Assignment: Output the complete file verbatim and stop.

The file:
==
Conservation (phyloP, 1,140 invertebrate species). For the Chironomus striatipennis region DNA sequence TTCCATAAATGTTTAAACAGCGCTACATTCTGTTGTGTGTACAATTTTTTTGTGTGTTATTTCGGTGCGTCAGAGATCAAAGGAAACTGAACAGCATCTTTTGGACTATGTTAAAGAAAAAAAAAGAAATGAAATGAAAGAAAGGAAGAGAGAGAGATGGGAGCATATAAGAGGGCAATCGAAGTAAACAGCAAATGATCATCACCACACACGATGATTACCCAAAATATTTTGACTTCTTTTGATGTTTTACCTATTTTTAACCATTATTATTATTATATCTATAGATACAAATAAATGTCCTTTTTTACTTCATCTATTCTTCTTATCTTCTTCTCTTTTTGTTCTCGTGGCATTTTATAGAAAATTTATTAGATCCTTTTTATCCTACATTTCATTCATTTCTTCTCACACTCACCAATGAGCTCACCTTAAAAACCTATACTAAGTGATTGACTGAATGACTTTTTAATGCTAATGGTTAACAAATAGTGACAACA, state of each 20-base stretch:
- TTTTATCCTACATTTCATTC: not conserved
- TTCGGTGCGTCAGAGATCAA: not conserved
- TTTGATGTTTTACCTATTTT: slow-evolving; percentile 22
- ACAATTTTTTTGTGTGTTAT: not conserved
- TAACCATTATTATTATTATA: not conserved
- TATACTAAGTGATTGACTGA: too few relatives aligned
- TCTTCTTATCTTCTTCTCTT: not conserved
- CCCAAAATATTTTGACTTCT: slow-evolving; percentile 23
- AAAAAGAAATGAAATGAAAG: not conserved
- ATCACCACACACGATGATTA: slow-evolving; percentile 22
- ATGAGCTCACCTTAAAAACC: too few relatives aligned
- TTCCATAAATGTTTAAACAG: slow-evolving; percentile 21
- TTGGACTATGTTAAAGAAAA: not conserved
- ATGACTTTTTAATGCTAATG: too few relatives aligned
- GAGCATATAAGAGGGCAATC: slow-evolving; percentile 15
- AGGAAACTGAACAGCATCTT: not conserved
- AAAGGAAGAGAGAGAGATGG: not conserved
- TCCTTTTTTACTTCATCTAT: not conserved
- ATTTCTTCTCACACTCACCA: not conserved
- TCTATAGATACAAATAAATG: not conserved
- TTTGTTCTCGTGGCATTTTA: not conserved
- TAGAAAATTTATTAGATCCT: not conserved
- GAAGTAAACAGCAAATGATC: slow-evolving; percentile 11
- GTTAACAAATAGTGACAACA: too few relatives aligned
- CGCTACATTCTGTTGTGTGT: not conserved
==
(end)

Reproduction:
Conservation (phyloP, 1,140 invertebrate species). For the Chironomus striatipennis region DNA sequence TTCCATAAATGTTTAAACAGCGCTACATTCTGTTGTGTGTACAATTTTTTTGTGTGTTATTTCGGTGCGTCAGAGATCAAAGGAAACTGAACAGCATCTTTTGGACTATGTTAAAGAAAAAAAAAGAAATGAAATGAAAGAAAGGAAGAGAGAGAGATGGGAGCATATAAGAGGGCAATCGAAGTAAACAGCAAATGATCATCACCACACACGATGATTACCCAAAATATTTTGACTTCTTTTGATGTTTTACCTATTTTTAACCATTATTATTATTATATCTATAGATACAAATAAATGTCCTTTTTTACTTCATCTATTCTTCTTATCTTCTTCTCTTTTTGTTCTCGTGGCATTTTATAGAAAATTTATTAGATCCTTTTTATCCTACATTTCATTCATTTCTTCTCACACTCACCAATGAGCTCACCTTAAAAACCTATACTAAGTGATTGACTGAATGACTTTTTAATGCTAATGGTTAACAAATAGTGACAACA, state of each 20-base stretch:
- TTTTATCCTACATTTCATTC: not conserved
- TTCGGTGCGTCAGAGATCAA: not conserved
- TTTGATGTTTTACCTATTTT: slow-evolving; percentile 22
- ACAATTTTTTTGTGTGTTAT: not conserved
- TAACCATTATTATTATTATA: not conserved
- TATACTAAGTGATTGACTGA: too few relatives aligned
- TCTTCTTATCTTCTTCTCTT: not conserved
- CCCAAAATATTTTGACTTCT: slow-evolving; percentile 23
- AAAAAGAAATGAAATGAAAG: not conserved
- ATCACCACACACGATGATTA: slow-evolving; percentile 22
- ATGAGCTCACCTTAAAAACC: too few relatives aligned
- TTCCATAAATGTTTAAACAG: slow-evolving; percentile 21
- TTGGACTATGTTAAAGAAAA: not conserved
- ATGACTTTTTAATGCTAATG: too few relatives aligned
- GAGCATATAAGAGGGCAATC: slow-evolving; percentile 15
- AGGAAACTGAACAGCATCTT: not conserved
- AAAGGAAGAGAGAGAGATGG: not conserved
- TCCTTTTTTACTTCATCTAT: not conserved
- ATTTCTTCTCACACTCACCA: not conserved
- TCTATAGATACAAATAAATG: not conserved
- TTTGTTCTCGTGGCATTTTA: not conserved
- TAGAAAATTTATTAGATCCT: not conserved
- GAAGTAAACAGCAAATGATC: slow-evolving; percentile 11
- GTTAACAAATAGTGACAACA: too few relatives aligned
- CGCTACATTCTGTTGTGTGT: not conserved